The more that crime fiction reflects real life, the more that most mystery lovers enjoy it. We want to identify with the characters, and we want to believe that they could exist. In real life, people make mistakes and are wrong sometimes. It’s the same in well-written crime fiction. When the sleuth is sometimes wrong, and comes to the wrong conclusion, this makes the story that much more believable. It also makes the sleuth more human and therefore, more interesting and engaging. It can also add an interesting level of suspense as the sleuth realizes his or her mistake and at least tries to correct it before it’s too late.
Agatha Christie’s Hercule Poirot is not known for his humility about his deductive powers. Nonetheless, he’s sometimes led to the wrong conclusion – at least at first – and it makes him a more human character. Here are just a few examples. In The Mysterious Affair at Styles, in which Poirot makes his debut, his friend, Captain Hastings, is visiting an old friend, John Cavendish. While he’s there, Cavendish’s stepmother, Emily Inglethorp, is poisoned. Hastings unexpectedly runs into Hercule Poirot, and asks him to help investigate. Mrs. Inglethorp was a wealthy woman, so there are plenty of suspects, including her husband, her two stepsons, and her stepson’s wife. At first, all of the clues and all of the evidence lead Poirot towards a particular suspect. Then, Poirot realizes he’s made a mistake, and is soon on the track of the real killer. Two important plot twists later, Poirot reveals the killer in a dramatic dénouement.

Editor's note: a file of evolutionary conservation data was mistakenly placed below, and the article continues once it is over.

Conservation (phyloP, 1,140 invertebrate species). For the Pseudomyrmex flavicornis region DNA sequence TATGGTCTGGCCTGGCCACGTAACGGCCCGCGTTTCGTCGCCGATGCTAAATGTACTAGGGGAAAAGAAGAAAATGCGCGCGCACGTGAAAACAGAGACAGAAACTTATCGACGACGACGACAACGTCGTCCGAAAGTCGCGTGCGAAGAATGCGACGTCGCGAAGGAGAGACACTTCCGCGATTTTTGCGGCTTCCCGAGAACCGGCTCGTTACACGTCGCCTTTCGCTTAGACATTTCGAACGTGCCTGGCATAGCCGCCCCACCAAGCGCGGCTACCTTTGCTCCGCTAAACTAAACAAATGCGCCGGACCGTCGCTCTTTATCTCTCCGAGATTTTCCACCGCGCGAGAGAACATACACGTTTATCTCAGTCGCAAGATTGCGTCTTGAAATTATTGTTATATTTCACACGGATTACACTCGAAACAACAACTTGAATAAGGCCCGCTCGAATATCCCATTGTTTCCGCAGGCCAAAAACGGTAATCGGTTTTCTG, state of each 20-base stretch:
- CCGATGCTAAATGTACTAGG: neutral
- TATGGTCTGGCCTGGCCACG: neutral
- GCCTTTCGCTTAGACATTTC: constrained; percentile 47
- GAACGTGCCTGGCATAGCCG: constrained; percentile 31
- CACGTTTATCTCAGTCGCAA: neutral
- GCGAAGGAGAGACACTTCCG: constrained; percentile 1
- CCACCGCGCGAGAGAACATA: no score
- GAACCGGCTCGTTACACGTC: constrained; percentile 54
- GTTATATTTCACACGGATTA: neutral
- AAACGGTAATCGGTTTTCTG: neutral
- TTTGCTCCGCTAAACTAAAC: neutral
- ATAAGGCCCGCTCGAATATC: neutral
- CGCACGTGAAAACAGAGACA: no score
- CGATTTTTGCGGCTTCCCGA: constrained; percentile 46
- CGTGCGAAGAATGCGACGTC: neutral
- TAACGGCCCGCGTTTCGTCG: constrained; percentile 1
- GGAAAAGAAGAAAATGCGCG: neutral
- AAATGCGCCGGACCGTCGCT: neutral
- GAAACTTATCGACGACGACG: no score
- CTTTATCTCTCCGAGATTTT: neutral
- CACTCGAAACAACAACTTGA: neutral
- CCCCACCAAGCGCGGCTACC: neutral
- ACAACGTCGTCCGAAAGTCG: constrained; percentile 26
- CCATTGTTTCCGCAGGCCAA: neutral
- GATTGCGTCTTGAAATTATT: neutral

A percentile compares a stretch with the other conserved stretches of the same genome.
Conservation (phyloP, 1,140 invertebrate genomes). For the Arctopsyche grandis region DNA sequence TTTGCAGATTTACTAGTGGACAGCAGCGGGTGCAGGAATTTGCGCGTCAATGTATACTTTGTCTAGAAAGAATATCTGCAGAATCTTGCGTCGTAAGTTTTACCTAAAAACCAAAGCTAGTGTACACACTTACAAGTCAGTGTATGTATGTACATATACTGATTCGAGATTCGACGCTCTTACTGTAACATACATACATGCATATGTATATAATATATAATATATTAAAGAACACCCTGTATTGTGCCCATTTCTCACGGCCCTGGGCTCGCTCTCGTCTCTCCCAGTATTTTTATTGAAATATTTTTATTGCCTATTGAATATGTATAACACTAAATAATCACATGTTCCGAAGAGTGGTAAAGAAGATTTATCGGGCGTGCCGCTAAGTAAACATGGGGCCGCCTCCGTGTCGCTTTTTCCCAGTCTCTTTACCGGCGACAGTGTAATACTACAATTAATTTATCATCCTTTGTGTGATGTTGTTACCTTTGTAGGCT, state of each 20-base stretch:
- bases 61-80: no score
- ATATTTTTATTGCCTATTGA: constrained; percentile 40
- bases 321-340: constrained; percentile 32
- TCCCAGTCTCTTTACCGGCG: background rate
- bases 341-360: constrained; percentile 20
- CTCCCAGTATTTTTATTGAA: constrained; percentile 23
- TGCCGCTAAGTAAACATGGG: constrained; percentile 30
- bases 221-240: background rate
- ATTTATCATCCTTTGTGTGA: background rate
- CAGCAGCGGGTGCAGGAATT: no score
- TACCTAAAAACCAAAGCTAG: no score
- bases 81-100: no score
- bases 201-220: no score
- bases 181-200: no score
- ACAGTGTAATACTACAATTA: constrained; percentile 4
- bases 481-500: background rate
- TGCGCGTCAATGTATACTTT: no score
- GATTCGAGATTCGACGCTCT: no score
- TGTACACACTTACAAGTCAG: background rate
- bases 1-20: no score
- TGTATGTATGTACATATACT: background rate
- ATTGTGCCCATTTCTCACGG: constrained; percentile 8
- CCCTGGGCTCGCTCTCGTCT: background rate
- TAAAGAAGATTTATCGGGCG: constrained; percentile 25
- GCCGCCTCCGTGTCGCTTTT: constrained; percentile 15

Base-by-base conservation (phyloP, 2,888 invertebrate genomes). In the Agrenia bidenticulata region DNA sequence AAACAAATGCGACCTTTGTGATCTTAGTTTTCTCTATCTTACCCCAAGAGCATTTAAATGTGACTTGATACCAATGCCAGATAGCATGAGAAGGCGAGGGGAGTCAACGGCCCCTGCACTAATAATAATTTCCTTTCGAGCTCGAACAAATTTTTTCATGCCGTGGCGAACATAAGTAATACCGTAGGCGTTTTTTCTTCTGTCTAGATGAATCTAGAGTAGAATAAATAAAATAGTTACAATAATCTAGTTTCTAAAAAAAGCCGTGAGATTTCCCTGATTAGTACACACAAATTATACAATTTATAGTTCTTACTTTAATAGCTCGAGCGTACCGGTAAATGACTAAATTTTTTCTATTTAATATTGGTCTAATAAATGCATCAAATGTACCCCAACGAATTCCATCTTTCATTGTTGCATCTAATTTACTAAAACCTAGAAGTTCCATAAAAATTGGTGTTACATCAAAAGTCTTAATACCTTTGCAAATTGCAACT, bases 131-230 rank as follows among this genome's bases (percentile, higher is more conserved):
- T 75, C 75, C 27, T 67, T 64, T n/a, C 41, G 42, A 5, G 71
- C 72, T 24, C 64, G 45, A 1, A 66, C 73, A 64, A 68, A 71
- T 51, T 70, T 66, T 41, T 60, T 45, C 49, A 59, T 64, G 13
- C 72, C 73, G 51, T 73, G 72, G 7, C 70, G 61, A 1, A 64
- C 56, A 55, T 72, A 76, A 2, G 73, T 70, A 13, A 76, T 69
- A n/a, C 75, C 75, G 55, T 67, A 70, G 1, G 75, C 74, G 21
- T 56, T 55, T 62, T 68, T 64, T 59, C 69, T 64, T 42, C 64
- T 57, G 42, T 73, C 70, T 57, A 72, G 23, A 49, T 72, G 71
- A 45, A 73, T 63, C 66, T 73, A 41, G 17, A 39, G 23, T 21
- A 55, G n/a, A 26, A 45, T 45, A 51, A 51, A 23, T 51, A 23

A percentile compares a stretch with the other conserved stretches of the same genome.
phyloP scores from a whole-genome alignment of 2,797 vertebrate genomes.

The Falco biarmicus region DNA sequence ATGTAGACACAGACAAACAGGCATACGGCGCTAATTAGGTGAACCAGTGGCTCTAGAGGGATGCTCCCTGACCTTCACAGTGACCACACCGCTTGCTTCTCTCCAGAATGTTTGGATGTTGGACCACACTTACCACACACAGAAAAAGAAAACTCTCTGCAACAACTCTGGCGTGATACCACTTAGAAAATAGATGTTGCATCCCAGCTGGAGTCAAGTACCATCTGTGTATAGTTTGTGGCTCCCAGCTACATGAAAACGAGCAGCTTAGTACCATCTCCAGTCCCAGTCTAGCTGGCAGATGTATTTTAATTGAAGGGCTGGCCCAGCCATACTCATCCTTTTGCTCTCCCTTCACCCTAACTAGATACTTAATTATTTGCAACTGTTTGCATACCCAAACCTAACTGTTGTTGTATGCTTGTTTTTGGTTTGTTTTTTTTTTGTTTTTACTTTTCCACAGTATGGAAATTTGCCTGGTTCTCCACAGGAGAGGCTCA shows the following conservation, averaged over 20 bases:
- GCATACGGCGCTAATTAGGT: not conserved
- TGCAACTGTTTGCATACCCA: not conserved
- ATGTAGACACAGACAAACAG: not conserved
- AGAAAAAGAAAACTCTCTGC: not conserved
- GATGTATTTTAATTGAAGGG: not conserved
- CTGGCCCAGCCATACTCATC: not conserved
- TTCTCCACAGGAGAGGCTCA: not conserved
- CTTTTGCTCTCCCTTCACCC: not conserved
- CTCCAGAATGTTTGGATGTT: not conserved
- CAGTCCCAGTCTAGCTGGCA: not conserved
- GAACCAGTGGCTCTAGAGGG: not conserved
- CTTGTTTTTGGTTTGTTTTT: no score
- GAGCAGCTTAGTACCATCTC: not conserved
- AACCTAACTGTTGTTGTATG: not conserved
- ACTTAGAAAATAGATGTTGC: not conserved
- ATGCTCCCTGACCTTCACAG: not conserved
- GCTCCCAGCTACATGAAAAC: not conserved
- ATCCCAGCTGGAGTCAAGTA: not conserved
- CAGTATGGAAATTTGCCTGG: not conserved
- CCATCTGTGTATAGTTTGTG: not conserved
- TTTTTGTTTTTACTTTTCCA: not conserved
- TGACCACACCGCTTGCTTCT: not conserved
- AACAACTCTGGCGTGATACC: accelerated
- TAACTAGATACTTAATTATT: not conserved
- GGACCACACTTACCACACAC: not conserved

In Lord Edgware Dies (AKA Thirteen at Dinner), Jane Wilkinson, wife of the 4th Baron Edgware, asks Poirot to help her find a way to get rid of her husband, who refuses to give her divorce. Poirot isn’t sure how he can help, but he agrees to see Lord Edgware. During his visit, Lord Edgware claims that he has no objection to a divorce. Completely surprised, Poirot agrees to take this news to his client, who is elated at the outcome of Poirot’s visit. All seems well, but Poirot is suspicious that there’s more going on here than a misunderstanding about a divorce. His suspicions are justified the next day, when Lord Edgware is murdered. There are plenty of suspects, including Edgware’s daughter, whom he’s tyrannized; his nephew and heir to the title, who’s desperate for money; his wife, who wants to marry someone else; and Carlotta Adams, an American actress who may have reasons of her own for wanting to kill Lord Edgware. Poirot investigates each of the suspects, and comes to a conclusion, but he’s not satisfied, and he knows he must be wrong about at least something. In the meantime, one of the suspects is arrested for the murder, and Poirot reluctantly thinks this might be the killer. A chance remark that Poirot overhears, however, puts him on the right track at last, and he realizes who the killer must be – just in time to save the other suspect.